Huge attention is being paid to the debate over the “fiscal cliff,” the automatic tax increases and spending cuts that will take effect if Congress and the Obama administration fail to strike a budget deal by year’s end. Without such a deal, analysts say, the US economy could be headed back into recession. But even in the best case scenario, where Capitol Hill agrees on a ten-year sustainable budget, US politicians are likely to sidestep the longer-term challenge of tackling growing entitlement spending. By doing so, could they merely be building up an even bigger fiscal cliff further down the road?
The country’s long-run economic growth is also at stake, as these negotiations will decide whether the federal deficit will come down to levels that would stabilize the country’s debt -to-GDP ratio in the long-term. And according to a recent Initiative on Global Markets’ Economic Experts Panel, which polls several dozen economists weekly to get their views on public policy, most experts agreed that policymakers should focus on creating a sustainable budget beyond the ten-year window of most political budget debates.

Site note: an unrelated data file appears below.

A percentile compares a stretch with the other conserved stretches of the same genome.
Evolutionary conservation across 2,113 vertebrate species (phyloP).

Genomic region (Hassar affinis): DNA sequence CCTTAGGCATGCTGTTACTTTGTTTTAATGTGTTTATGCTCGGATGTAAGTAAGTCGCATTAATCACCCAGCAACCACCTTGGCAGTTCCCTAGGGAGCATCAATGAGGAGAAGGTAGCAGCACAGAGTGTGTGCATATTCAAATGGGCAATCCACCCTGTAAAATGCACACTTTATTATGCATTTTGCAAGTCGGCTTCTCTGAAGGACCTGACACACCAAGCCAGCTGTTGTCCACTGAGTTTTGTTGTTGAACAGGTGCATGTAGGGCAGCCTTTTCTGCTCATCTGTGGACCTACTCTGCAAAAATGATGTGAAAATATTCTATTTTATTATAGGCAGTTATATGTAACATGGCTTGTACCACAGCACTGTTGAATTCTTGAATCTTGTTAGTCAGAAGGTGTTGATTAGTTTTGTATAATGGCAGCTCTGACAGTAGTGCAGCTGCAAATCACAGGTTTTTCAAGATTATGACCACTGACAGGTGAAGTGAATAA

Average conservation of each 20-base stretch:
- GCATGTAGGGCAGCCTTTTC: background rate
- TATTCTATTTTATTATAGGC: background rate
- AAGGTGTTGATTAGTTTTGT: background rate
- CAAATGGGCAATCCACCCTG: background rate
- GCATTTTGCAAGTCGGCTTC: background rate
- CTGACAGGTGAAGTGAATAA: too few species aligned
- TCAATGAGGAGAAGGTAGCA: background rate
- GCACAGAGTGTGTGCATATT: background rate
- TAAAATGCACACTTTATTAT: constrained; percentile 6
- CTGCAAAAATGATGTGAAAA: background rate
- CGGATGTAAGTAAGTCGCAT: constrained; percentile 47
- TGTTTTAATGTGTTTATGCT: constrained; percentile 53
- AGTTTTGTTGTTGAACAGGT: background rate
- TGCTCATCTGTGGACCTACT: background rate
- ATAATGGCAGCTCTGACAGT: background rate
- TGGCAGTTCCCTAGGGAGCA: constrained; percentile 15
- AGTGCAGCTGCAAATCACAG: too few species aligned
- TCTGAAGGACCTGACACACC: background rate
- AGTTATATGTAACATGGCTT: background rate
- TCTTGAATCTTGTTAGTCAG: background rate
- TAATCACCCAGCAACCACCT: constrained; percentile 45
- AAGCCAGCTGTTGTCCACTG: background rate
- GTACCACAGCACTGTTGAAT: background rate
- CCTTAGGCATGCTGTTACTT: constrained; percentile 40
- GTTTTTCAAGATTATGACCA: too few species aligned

Reforming entitlement spending is a key factor in achieving fiscal sustainability. When asked to choose between two plans that would reduce federal budget deficits by the same amount in the next decade, 91 percent of economists surveyed agreed that a plan that meaningfully reduced the long-term growth rate of Medicare and Medicaid spending would do more to make the budget deficit fiscally sustainable. None of the experts disagreed on this point. But because the exact details of an alternative plan were not specified in the survey question, the nine percent who were uncertain said their answer would depend on the details of an alternative plan.
Politicians may be able to come up with measures that would appear to fix the ten-year budget problem, but without addressing entitlement spending they’re likely just kicking the can down the road, say 71 percent of the experts surveyed. A minority of economists, 12 percent, disagreed with the proposition that politicians could easily strike a deal that reduces the deficit over the next decade, arguing that deficit reduction even over a shorter time horizon would be no easy feat.
Chicago Booth Professor Richard Thaler, who agreed on the proposition that the US stands a better chance of becoming fiscally sustainable if long-term spending on Medicare and Medicaid spending is decreased, also noted that “[the] real issue should be to abolish the ten-year [budget] window, and especially misleading attempts to disguise things via ‘temporary’ tax cuts.” The practice of putting in temporary tax provisions that are likely to be renewed makes the budget outlook appear rosier than it actually is.